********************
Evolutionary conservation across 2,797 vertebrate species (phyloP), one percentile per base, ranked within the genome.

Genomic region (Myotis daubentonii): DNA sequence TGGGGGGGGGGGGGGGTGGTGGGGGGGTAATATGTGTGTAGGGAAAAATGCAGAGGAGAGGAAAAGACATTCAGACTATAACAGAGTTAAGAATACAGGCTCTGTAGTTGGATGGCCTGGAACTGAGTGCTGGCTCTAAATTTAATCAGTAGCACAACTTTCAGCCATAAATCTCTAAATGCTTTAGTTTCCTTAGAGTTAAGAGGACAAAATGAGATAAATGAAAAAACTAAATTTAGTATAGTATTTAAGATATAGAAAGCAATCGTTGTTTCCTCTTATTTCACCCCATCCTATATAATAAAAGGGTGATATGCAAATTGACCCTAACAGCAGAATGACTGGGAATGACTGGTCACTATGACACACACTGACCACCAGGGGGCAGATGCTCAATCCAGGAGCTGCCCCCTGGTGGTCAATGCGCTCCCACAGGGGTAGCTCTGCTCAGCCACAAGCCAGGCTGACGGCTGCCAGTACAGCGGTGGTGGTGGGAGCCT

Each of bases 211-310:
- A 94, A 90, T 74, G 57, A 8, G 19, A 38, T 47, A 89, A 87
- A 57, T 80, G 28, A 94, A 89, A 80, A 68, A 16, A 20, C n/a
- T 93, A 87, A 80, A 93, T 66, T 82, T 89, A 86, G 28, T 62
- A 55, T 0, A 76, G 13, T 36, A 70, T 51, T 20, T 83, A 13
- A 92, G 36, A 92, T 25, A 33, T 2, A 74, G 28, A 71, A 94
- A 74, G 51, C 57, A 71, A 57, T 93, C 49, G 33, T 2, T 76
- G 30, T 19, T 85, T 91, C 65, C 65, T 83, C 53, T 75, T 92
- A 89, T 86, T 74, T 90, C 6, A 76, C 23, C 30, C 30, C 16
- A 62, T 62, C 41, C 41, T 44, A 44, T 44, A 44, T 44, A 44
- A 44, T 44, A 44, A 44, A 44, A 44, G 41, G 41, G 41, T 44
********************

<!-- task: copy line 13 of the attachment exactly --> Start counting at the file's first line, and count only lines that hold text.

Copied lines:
- A 44, T 44, A 44, A 44, A 44, A 44, G 41, G 41, G 41, T 44